Agricultural work is naturally physically demanding. Farmers often have to travel from farm to farm, putting them at the risk of transport injuries. Moreover, most farmers don’t have a college degree and receive on-the-job training. No prior experience or knowledge about their field of work puts their health at an increased threat.
Farmers work in highly inconsiderable and often unbearable environments. Fatigue, poorly designed tools, insufficient funding, rugged terrain, and extreme weather conditions worsen their case.
3. Construction workers
Construction is an intense job. Construction workers must work with old, demolished buildings that might contain several harmful containments. The biggest construction risk is asbestos and silica dust that could mess with your lungs. Similarly, wood dust can cause asthma and nose cancer.
The most common construction accidents include falls, workers caught or stuck between objects, electrocution, and poor communication of hazards. Highway construction collisions, lack of respiratory protection, and powered industrial trucks are some more common construction accidents.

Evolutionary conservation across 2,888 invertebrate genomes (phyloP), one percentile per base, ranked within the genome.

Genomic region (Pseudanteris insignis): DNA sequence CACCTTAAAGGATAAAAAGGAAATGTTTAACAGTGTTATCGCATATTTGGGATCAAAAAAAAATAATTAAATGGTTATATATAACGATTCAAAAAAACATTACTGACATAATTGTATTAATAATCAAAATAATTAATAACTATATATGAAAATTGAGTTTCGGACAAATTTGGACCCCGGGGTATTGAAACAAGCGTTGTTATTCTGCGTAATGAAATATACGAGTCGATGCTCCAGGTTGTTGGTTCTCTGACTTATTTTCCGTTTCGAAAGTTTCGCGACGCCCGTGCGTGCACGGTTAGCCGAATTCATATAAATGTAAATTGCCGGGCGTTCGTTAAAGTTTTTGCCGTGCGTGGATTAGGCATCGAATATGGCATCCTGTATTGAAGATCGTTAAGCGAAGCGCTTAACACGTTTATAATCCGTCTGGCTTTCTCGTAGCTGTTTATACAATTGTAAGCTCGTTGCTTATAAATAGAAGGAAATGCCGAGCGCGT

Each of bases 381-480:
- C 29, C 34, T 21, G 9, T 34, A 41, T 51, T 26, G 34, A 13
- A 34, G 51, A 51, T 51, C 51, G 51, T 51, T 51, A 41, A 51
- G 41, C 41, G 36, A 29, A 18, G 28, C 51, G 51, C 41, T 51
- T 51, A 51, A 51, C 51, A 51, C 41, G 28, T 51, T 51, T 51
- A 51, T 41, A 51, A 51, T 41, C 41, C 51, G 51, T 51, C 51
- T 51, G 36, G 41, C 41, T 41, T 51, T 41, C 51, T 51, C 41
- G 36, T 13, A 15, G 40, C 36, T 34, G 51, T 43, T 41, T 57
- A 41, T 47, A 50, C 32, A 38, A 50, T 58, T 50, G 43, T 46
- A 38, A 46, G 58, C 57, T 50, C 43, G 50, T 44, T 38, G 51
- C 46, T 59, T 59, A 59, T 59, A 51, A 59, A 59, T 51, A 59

These accidents and fatalities occur due to working at height, accidental impacts, and vibrating tools. Loud noises and MSDs are also culprits of several construction site accidents.
4. Iron and steel workers
The death rate amongst iron and steel workers is relatively lower, but that might be due to few people in the profession. Iron and steel workers have highly challenging jobs. Structural iron and steel workers overlook installations of iron or steel elements in buildings. Given the height and the work, any fall could be menacing.
Other than heights, steelworkers constantly contact heavy machinery, contributing to numerous deaths and injuries. Moreover, hearing loss is common, given the loud noises at steel mills and similar construction sites. Likewise, airborne toxins and harmful chemicals are a significant part of any iron or steel worker’s job. Constant exposure to such destructive elements can lead to burns, blindness, and lung damage. Lastly, long-term exposure to vibration from equipment can cause nerve damage, especially in the hands and fingers.
5. Trash collector
Trash collection is usually a chore distributed amongst a team. These workers usually drive or ride on a truck to collect trash materials. The risks associated with such a job are potential transport-related accidents and exposure to toxic chemicals.